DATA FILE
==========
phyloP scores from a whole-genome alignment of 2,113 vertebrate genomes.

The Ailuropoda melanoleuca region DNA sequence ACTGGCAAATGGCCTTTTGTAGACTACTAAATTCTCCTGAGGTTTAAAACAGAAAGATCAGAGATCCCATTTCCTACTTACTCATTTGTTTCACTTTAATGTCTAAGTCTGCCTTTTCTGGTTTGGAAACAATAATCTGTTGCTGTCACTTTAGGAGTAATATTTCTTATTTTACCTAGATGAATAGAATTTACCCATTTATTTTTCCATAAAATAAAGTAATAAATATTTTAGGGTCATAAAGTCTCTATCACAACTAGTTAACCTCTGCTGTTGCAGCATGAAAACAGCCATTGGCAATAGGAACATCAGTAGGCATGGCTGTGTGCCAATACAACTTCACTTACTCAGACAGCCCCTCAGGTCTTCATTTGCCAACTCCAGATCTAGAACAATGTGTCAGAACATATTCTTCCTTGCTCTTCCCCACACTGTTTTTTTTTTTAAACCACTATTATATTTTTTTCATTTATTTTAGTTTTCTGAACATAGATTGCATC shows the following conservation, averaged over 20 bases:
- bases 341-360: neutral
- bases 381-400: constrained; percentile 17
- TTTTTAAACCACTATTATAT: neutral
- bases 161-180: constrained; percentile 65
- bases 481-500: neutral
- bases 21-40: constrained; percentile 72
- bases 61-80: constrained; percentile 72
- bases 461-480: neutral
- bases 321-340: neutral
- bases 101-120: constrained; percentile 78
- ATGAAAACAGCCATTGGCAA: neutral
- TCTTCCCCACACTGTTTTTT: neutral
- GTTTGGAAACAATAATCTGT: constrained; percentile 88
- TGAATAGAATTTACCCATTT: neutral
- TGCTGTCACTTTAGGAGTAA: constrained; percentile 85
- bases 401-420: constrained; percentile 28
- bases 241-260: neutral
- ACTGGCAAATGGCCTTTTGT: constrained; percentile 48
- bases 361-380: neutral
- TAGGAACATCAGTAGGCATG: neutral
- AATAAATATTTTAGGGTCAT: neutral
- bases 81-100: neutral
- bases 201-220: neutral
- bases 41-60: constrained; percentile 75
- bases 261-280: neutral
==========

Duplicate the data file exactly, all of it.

phyloP scores from a whole-genome alignment of 2,113 vertebrate genomes.

The Ailuropoda melanoleuca region DNA sequence ACTGGCAAATGGCCTTTTGTAGACTACTAAATTCTCCTGAGGTTTAAAACAGAAAGATCAGAGATCCCATTTCCTACTTACTCATTTGTTTCACTTTAATGTCTAAGTCTGCCTTTTCTGGTTTGGAAACAATAATCTGTTGCTGTCACTTTAGGAGTAATATTTCTTATTTTACCTAGATGAATAGAATTTACCCATTTATTTTTCCATAAAATAAAGTAATAAATATTTTAGGGTCATAAAGTCTCTATCACAACTAGTTAACCTCTGCTGTTGCAGCATGAAAACAGCCATTGGCAATAGGAACATCAGTAGGCATGGCTGTGTGCCAATACAACTTCACTTACTCAGACAGCCCCTCAGGTCTTCATTTGCCAACTCCAGATCTAGAACAATGTGTCAGAACATATTCTTCCTTGCTCTTCCCCACACTGTTTTTTTTTTTAAACCACTATTATATTTTTTTCATTTATTTTAGTTTTCTGAACATAGATTGCATC shows the following conservation, averaged over 20 bases:
- bases 341-360: neutral
- bases 381-400: constrained; percentile 17
- TTTTTAAACCACTATTATAT: neutral
- bases 161-180: constrained; percentile 65
- bases 481-500: neutral
- bases 21-40: constrained; percentile 72
- bases 61-80: constrained; percentile 72
- bases 461-480: neutral
- bases 321-340: neutral
- bases 101-120: constrained; percentile 78
- ATGAAAACAGCCATTGGCAA: neutral
- TCTTCCCCACACTGTTTTTT: neutral
- GTTTGGAAACAATAATCTGT: constrained; percentile 88
- TGAATAGAATTTACCCATTT: neutral
- TGCTGTCACTTTAGGAGTAA: constrained; percentile 85
- bases 401-420: constrained; percentile 28
- bases 241-260: neutral
- ACTGGCAAATGGCCTTTTGT: constrained; percentile 48
- bases 361-380: neutral
- TAGGAACATCAGTAGGCATG: neutral
- AATAAATATTTTAGGGTCAT: neutral
- bases 81-100: neutral
- bases 201-220: neutral
- bases 41-60: constrained; percentile 75
- bases 261-280: neutral